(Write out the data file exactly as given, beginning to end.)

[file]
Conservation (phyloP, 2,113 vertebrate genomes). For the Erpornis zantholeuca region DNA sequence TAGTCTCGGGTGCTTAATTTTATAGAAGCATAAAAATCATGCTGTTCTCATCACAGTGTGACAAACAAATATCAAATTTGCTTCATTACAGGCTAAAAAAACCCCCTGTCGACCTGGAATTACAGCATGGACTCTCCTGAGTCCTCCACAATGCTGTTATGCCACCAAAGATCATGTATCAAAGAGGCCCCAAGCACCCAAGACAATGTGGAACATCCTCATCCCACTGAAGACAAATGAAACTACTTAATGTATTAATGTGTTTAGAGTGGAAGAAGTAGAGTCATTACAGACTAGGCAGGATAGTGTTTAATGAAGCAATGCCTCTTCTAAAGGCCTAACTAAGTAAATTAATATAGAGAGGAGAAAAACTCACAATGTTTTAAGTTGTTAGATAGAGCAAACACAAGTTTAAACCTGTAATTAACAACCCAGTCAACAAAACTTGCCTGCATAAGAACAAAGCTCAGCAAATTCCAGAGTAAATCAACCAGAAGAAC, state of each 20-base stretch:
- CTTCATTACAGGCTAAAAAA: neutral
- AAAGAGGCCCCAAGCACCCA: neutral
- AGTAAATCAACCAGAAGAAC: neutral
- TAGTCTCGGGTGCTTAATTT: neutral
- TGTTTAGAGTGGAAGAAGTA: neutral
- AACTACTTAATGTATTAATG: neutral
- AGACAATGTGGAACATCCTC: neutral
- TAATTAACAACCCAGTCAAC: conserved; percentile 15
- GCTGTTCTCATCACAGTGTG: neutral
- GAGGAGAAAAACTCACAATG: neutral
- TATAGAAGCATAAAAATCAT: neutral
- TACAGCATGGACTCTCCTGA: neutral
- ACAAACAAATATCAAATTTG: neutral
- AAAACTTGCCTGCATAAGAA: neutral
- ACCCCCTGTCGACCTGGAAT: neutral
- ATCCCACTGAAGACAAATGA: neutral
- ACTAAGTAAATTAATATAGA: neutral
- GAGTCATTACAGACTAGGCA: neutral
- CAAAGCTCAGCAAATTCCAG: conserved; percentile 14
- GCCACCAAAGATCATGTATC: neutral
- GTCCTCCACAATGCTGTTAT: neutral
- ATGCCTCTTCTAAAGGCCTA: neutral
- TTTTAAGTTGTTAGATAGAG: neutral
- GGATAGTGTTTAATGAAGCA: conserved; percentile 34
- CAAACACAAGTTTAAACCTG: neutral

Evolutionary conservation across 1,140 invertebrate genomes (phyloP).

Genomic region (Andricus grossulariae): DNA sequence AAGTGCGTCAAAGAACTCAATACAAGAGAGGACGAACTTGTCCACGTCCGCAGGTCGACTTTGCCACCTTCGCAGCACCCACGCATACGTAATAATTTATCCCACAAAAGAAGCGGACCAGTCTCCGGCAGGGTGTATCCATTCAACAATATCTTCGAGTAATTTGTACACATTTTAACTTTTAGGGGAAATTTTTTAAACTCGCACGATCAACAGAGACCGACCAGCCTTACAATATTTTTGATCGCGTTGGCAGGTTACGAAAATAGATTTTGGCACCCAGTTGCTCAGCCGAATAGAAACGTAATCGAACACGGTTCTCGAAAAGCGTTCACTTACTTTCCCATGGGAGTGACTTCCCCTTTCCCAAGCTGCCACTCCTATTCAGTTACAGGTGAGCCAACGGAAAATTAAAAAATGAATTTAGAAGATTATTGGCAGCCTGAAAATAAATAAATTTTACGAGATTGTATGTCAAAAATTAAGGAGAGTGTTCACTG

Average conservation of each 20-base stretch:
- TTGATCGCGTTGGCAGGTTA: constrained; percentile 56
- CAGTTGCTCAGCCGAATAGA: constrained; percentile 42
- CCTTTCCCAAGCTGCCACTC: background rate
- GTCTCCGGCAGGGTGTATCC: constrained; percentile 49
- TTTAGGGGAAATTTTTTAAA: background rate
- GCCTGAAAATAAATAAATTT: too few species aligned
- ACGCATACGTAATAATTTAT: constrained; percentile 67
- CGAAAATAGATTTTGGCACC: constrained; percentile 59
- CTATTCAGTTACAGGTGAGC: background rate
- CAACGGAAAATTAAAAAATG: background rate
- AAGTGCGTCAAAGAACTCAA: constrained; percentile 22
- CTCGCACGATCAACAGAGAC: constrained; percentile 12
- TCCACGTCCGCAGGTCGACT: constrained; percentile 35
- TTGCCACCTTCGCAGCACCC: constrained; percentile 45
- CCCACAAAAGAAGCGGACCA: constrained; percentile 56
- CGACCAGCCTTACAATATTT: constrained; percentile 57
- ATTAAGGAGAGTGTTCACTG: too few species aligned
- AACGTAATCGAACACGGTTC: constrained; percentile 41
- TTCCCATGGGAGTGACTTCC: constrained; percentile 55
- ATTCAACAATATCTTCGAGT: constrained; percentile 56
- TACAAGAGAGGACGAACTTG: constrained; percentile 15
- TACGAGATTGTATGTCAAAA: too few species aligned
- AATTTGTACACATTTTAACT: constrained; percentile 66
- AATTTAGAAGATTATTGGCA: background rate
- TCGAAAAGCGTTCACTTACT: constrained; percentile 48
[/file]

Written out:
Conservation (phyloP, 2,113 vertebrate genomes). For the Erpornis zantholeuca region DNA sequence TAGTCTCGGGTGCTTAATTTTATAGAAGCATAAAAATCATGCTGTTCTCATCACAGTGTGACAAACAAATATCAAATTTGCTTCATTACAGGCTAAAAAAACCCCCTGTCGACCTGGAATTACAGCATGGACTCTCCTGAGTCCTCCACAATGCTGTTATGCCACCAAAGATCATGTATCAAAGAGGCCCCAAGCACCCAAGACAATGTGGAACATCCTCATCCCACTGAAGACAAATGAAACTACTTAATGTATTAATGTGTTTAGAGTGGAAGAAGTAGAGTCATTACAGACTAGGCAGGATAGTGTTTAATGAAGCAATGCCTCTTCTAAAGGCCTAACTAAGTAAATTAATATAGAGAGGAGAAAAACTCACAATGTTTTAAGTTGTTAGATAGAGCAAACACAAGTTTAAACCTGTAATTAACAACCCAGTCAACAAAACTTGCCTGCATAAGAACAAAGCTCAGCAAATTCCAGAGTAAATCAACCAGAAGAAC, state of each 20-base stretch:
- CTTCATTACAGGCTAAAAAA: neutral
- AAAGAGGCCCCAAGCACCCA: neutral
- AGTAAATCAACCAGAAGAAC: neutral
- TAGTCTCGGGTGCTTAATTT: neutral
- TGTTTAGAGTGGAAGAAGTA: neutral
- AACTACTTAATGTATTAATG: neutral
- AGACAATGTGGAACATCCTC: neutral
- TAATTAACAACCCAGTCAAC: conserved; percentile 15
- GCTGTTCTCATCACAGTGTG: neutral
- GAGGAGAAAAACTCACAATG: neutral
- TATAGAAGCATAAAAATCAT: neutral
- TACAGCATGGACTCTCCTGA: neutral
- ACAAACAAATATCAAATTTG: neutral
- AAAACTTGCCTGCATAAGAA: neutral
- ACCCCCTGTCGACCTGGAAT: neutral
- ATCCCACTGAAGACAAATGA: neutral
- ACTAAGTAAATTAATATAGA: neutral
- GAGTCATTACAGACTAGGCA: neutral
- CAAAGCTCAGCAAATTCCAG: conserved; percentile 14
- GCCACCAAAGATCATGTATC: neutral
- GTCCTCCACAATGCTGTTAT: neutral
- ATGCCTCTTCTAAAGGCCTA: neutral
- TTTTAAGTTGTTAGATAGAG: neutral
- GGATAGTGTTTAATGAAGCA: conserved; percentile 34
- CAAACACAAGTTTAAACCTG: neutral

Evolutionary conservation across 1,140 invertebrate genomes (phyloP).

Genomic region (Andricus grossulariae): DNA sequence AAGTGCGTCAAAGAACTCAATACAAGAGAGGACGAACTTGTCCACGTCCGCAGGTCGACTTTGCCACCTTCGCAGCACCCACGCATACGTAATAATTTATCCCACAAAAGAAGCGGACCAGTCTCCGGCAGGGTGTATCCATTCAACAATATCTTCGAGTAATTTGTACACATTTTAACTTTTAGGGGAAATTTTTTAAACTCGCACGATCAACAGAGACCGACCAGCCTTACAATATTTTTGATCGCGTTGGCAGGTTACGAAAATAGATTTTGGCACCCAGTTGCTCAGCCGAATAGAAACGTAATCGAACACGGTTCTCGAAAAGCGTTCACTTACTTTCCCATGGGAGTGACTTCCCCTTTCCCAAGCTGCCACTCCTATTCAGTTACAGGTGAGCCAACGGAAAATTAAAAAATGAATTTAGAAGATTATTGGCAGCCTGAAAATAAATAAATTTTACGAGATTGTATGTCAAAAATTAAGGAGAGTGTTCACTG

Average conservation of each 20-base stretch:
- TTGATCGCGTTGGCAGGTTA: constrained; percentile 56
- CAGTTGCTCAGCCGAATAGA: constrained; percentile 42
- CCTTTCCCAAGCTGCCACTC: background rate
- GTCTCCGGCAGGGTGTATCC: constrained; percentile 49
- TTTAGGGGAAATTTTTTAAA: background rate
- GCCTGAAAATAAATAAATTT: too few species aligned
- ACGCATACGTAATAATTTAT: constrained; percentile 67
- CGAAAATAGATTTTGGCACC: constrained; percentile 59
- CTATTCAGTTACAGGTGAGC: background rate
- CAACGGAAAATTAAAAAATG: background rate
- AAGTGCGTCAAAGAACTCAA: constrained; percentile 22
- CTCGCACGATCAACAGAGAC: constrained; percentile 12
- TCCACGTCCGCAGGTCGACT: constrained; percentile 35
- TTGCCACCTTCGCAGCACCC: constrained; percentile 45
- CCCACAAAAGAAGCGGACCA: constrained; percentile 56
- CGACCAGCCTTACAATATTT: constrained; percentile 57
- ATTAAGGAGAGTGTTCACTG: too few species aligned
- AACGTAATCGAACACGGTTC: constrained; percentile 41
- TTCCCATGGGAGTGACTTCC: constrained; percentile 55
- ATTCAACAATATCTTCGAGT: constrained; percentile 56
- TACAAGAGAGGACGAACTTG: constrained; percentile 15
- TACGAGATTGTATGTCAAAA: too few species aligned
- AATTTGTACACATTTTAACT: constrained; percentile 66
- AATTTAGAAGATTATTGGCA: background rate
- TCGAAAAGCGTTCACTTACT: constrained; percentile 48